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We don’t think so. Investors with allocations to energy MLPs (master limited partnerships) may want to maintain existing allocations, despite their recent poor performance and the proposed regulatory changes impacting interstate pipelines. The industry enjoys reasonable valuations, improving (if weak) fundamentals, and positive dynamics in energy commodities.
Two weeks ago, the Federal Energy Regulatory Commission (FERC) unexpectedly announced proposals to no longer allow MLPs to recover an income tax allowance on cost-of-service rates. On the same day, the FERC separately announced a proposal on the impact of recent tax legislation on all regulated pipelines, regardless of whether the pipeline is structured as an MLP or a C corporation. Taken together, these proposals sent benchmarks tumbling, with the Alerian MLP Index closing roughly 5% lower on the day of the announcements.
This regulation-linked decline followed a difficult February for the industry, when changing inflation expectations contributed to a spike in market volatility. Although the spike didn’t impact just MLPs, investors were nonetheless rattled—over $800 million left MLP vehicles, which is the largest recorded monthly net outflow since August 2015, according to the financial intelligence firm EPFR. In all, the Alerian MLP Index is down 12% this year, even as near-month WTI crude oil futures are up 8% and the S&P 500 Index is down around 1%.
Still, investors may want to maintain existing MLP allocations. After letting the dust settle since the announced regulatory proposals, the initial sell-off almost certainly had little to do with fundamentals, as even those who closely follow this sector lacked complete data on the market’s exposure to regulated cost-of-service rates. Now, with better information available, the proposed regulatory changes appear to materially impact only a handful of names, and those impacts have likely been priced into the market.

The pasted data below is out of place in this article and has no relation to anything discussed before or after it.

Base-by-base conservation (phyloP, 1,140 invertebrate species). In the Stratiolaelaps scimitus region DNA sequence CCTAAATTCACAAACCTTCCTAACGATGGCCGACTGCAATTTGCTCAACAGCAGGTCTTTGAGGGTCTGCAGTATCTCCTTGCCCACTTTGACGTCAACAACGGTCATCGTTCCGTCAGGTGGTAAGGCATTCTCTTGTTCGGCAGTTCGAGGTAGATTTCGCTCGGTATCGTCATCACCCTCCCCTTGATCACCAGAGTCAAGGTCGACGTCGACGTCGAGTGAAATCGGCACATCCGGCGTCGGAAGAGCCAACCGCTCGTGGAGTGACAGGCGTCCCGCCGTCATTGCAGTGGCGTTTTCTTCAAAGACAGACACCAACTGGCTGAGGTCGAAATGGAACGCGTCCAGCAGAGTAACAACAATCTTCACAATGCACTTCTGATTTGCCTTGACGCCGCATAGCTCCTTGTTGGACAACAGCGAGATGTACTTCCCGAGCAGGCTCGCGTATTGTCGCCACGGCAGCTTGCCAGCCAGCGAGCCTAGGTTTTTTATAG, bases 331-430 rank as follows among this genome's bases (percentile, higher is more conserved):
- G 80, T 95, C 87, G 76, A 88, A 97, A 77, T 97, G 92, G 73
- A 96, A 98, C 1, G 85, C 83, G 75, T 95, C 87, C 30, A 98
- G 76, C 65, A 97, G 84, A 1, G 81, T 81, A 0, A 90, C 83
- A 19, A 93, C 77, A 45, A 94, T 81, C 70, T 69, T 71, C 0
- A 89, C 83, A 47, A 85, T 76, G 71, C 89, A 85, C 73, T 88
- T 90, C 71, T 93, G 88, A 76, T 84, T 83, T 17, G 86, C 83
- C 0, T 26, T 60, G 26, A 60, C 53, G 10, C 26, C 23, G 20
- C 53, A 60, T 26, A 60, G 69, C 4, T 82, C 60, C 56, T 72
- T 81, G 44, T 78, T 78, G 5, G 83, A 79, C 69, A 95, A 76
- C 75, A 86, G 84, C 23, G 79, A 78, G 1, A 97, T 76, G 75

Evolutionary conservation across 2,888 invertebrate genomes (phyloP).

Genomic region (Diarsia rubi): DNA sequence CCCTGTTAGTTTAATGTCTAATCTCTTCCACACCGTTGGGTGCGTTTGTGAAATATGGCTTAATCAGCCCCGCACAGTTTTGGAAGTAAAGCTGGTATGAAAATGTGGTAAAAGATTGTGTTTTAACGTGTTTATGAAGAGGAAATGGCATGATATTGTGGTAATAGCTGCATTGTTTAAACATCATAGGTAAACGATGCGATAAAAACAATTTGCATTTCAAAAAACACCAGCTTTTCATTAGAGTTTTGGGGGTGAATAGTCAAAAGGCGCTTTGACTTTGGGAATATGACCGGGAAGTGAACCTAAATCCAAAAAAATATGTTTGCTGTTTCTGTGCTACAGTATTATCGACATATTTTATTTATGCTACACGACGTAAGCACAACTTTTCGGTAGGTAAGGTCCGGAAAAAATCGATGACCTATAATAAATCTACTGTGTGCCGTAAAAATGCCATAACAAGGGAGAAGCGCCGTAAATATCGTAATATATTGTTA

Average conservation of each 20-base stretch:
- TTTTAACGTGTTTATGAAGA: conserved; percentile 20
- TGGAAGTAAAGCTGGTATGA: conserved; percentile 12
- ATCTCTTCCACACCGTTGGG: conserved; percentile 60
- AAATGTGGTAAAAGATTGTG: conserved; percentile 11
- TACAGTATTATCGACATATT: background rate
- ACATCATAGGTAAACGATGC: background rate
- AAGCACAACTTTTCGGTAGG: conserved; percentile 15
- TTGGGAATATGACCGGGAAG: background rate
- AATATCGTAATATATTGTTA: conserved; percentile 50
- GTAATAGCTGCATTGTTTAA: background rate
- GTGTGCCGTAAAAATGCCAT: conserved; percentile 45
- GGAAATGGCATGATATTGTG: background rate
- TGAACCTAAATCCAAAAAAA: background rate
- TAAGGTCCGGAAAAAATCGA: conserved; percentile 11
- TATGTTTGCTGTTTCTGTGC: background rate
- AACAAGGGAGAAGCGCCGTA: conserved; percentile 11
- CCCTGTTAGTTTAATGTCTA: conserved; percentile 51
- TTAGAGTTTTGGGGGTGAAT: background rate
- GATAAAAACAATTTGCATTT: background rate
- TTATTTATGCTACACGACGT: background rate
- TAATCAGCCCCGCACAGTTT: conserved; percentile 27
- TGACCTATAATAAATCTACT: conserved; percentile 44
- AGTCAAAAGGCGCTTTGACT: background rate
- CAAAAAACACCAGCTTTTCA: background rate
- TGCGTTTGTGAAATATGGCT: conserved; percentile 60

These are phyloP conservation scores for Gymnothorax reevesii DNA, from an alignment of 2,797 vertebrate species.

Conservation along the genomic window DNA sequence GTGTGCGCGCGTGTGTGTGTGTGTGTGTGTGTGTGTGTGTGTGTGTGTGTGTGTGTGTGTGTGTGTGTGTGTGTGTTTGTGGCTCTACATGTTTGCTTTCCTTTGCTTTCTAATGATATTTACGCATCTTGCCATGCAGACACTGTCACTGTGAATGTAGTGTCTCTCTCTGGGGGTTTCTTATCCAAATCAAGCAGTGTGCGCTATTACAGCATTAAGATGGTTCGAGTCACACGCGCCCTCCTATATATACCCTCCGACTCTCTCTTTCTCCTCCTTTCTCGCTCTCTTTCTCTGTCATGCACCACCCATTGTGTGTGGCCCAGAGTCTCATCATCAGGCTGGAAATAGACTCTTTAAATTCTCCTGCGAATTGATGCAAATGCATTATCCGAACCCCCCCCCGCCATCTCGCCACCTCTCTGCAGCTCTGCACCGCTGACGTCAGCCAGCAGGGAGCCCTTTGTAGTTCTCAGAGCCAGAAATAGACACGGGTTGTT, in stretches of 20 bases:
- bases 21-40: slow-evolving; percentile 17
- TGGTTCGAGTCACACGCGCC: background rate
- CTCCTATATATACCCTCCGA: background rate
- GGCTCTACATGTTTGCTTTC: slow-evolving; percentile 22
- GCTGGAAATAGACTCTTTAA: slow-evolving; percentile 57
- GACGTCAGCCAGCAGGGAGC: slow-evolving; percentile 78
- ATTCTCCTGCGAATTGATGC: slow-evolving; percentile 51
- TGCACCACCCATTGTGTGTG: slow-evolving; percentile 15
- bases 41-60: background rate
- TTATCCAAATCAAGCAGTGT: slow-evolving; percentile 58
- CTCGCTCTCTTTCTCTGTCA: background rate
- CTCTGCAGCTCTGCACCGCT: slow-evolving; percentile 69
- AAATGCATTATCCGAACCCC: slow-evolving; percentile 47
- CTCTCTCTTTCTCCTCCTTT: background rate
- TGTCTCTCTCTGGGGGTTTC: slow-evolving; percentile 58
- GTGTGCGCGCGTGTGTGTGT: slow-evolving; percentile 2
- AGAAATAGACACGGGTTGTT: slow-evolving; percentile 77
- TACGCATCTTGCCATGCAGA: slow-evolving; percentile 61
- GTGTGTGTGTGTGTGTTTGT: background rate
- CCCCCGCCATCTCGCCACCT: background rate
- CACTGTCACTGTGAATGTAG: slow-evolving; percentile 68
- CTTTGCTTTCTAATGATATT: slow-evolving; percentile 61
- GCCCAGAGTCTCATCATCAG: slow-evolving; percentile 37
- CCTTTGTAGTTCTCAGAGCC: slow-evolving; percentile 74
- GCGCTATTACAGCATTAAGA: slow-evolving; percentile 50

At a sector level, MLPs appear fairly valued. The Alerian MLP Index offers a dividend yield of 8.9%, which ranks in the top quartile of historical observations since 2000 and has typically been associated with attractive subsequent returns. Although prices as a multiple of free cash flow aren’t signaling the same degree of cheapness, they do not appear to be signaling that the industry is expensive either. Moreover, both of these metrics look attractive relative to richly priced US equities and comparable credits.
The industry’s fair pricing compensates for its less-than-enviable fundamentals. Leverage, as measured by net debt to EBITDA, stands at an elevated 5.7 times. Although high, MLPs are typically leveraged 4.0 to 5.0 times to support its high-cost infrastructure investments. Further, this metric has steadily fallen in recent quarters, as net debt stabilized and EBITDA rose. Unlike leverage, profitability ratios have been stronger—the industry’s EBITDA margin has been above its long-term level for the last couple years, as MLPs reined in costs.
The recent poor performance has taken the Alerian MLP Index to below the average level reached during first quarter 2016, a remarkable fact considering the change in outlook for crude oil production. Government forecasts at the time—with prices of key energy commodities cratering—indicated 2017 US oil production would decline by more than a half a million barrels per day (mb/d) to 8.0 mb/d. One year later, the United States is expected to produce a whopping 10.7 mb/d, with more growth forecast to follow.
Having said this, there’s no doubt that MLPs have been frustrating of late, with unexpected regulatory announcements saddling already poor performance. And, with interest rates headed higher, it’s understandable that some worry about possible earnings weakness. Yet, the industry’s pricing looks reasonable, fundamentals are trending positively, and underlying commodity dynamics appear supportive. For those investors that can hunker down and tolerate this industry’s swings, rewards may be in their future.
Kevin Rosenbaum is Deputy Head, Capital Markets Research at Cambridge Associates
Originally published on March 27, 2018
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